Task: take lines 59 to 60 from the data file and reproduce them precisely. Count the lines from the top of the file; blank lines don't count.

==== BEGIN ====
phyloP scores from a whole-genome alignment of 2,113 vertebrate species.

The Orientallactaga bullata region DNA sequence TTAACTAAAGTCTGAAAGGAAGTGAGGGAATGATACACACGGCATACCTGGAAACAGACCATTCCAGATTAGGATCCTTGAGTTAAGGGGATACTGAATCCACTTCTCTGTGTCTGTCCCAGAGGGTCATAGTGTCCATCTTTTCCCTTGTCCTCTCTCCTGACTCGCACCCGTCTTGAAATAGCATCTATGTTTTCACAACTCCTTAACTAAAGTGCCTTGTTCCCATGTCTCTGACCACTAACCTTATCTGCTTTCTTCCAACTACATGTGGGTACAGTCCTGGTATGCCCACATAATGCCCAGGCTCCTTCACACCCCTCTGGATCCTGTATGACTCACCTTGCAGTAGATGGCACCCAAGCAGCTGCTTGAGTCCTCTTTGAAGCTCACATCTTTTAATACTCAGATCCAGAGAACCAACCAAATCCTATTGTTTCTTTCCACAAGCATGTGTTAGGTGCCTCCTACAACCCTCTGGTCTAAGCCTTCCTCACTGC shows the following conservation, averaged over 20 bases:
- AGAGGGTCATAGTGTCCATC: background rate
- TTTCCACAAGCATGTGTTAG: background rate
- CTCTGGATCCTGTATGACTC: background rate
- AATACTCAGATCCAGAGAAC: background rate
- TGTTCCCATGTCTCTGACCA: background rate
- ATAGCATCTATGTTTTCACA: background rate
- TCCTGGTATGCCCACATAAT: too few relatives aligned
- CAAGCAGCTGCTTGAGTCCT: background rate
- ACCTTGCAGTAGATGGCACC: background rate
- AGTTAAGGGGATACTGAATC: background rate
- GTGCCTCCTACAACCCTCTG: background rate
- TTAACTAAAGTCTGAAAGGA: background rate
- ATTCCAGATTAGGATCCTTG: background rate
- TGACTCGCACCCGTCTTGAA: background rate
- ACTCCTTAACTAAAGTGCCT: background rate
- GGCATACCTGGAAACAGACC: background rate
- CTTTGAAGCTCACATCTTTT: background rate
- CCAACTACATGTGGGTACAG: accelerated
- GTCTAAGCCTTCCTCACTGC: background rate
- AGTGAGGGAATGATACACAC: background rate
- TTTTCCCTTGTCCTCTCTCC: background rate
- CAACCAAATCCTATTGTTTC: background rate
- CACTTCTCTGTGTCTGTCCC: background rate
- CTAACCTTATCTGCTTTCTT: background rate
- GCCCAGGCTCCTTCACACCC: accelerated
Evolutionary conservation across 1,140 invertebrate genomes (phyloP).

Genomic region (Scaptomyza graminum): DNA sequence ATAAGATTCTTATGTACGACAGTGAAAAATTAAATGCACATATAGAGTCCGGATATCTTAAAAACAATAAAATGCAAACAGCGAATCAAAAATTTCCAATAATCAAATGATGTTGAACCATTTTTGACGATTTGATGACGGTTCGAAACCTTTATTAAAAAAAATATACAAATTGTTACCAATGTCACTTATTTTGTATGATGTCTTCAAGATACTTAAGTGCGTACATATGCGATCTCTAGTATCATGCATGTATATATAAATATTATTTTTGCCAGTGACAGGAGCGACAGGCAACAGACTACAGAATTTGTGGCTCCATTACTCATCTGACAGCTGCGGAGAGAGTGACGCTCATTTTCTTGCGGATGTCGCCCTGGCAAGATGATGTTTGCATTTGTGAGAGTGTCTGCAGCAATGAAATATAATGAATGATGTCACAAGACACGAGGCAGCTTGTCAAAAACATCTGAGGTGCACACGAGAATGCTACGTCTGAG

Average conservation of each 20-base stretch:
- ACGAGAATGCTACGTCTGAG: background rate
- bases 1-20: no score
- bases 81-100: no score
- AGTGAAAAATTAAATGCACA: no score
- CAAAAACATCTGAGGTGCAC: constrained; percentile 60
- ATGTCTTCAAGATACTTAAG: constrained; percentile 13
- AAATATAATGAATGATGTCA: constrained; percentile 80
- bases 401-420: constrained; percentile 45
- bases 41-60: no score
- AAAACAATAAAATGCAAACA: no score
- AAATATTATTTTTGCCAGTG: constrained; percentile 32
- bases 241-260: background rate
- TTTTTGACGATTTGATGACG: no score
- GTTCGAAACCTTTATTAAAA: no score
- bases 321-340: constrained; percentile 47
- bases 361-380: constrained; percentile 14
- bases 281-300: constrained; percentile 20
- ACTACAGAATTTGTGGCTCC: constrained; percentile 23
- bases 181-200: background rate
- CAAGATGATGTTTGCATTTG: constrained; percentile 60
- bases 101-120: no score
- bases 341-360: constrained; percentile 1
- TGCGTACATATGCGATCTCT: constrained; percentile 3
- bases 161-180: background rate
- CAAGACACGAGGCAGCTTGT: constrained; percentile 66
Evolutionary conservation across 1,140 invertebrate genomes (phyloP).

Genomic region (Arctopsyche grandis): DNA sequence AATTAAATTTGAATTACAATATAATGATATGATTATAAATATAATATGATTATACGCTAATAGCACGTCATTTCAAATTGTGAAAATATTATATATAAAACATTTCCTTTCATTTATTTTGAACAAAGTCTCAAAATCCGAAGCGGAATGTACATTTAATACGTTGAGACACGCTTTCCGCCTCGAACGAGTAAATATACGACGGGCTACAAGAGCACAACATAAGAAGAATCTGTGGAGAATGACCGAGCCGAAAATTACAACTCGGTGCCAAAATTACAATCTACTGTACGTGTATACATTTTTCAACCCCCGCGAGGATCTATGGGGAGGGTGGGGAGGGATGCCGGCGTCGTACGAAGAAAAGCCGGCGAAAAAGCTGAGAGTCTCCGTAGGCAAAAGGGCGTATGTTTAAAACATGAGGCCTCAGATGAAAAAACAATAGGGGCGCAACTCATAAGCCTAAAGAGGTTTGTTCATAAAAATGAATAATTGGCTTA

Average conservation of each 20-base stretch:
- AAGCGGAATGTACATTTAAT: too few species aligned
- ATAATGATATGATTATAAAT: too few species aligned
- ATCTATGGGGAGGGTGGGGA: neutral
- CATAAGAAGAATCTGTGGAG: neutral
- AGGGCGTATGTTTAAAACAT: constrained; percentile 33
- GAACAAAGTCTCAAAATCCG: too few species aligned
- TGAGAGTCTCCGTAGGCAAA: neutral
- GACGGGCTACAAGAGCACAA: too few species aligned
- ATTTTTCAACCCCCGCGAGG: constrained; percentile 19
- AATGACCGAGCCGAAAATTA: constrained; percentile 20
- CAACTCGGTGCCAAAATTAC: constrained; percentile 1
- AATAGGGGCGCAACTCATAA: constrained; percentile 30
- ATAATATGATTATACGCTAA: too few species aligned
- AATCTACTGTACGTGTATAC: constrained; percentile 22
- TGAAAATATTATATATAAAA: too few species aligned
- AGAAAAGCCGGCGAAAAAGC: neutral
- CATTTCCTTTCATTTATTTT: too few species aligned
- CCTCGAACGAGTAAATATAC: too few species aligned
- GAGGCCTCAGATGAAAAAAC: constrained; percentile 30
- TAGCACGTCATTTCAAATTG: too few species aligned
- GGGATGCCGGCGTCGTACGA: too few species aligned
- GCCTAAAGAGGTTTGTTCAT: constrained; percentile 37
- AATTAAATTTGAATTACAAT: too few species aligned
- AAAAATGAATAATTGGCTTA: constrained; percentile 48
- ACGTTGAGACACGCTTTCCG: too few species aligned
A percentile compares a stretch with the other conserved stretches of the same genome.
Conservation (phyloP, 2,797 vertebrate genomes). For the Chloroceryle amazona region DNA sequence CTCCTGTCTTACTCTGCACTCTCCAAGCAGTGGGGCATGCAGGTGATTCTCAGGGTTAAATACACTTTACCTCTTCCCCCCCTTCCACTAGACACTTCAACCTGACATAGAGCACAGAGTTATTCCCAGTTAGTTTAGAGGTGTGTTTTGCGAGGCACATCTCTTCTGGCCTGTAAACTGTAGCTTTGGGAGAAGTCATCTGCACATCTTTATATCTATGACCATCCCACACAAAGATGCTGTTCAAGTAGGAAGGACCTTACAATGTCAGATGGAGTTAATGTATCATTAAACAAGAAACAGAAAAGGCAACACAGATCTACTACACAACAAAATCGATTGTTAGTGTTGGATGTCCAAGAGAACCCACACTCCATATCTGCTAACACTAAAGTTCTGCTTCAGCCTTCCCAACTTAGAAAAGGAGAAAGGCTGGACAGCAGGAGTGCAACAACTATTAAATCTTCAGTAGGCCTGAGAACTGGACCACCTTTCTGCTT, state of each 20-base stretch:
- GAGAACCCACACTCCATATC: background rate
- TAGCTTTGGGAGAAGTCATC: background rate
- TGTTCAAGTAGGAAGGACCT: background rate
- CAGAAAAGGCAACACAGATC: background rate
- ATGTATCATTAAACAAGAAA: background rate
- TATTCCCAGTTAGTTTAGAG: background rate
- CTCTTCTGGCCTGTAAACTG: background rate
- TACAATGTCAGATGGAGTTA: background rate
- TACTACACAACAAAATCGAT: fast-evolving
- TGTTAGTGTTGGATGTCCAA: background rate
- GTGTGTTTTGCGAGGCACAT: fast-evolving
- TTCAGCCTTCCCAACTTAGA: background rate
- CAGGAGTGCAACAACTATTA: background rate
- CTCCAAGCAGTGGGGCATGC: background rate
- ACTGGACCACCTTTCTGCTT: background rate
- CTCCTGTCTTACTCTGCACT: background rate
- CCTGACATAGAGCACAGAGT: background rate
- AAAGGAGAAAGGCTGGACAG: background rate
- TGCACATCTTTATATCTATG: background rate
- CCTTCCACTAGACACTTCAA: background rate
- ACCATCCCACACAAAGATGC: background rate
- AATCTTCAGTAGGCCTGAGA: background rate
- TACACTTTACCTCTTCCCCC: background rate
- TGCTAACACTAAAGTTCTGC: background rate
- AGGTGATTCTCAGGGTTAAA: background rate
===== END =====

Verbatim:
- AAGCGGAATGTACATTTAAT: too few species aligned
- ATAATGATATGATTATAAAT: too few species aligned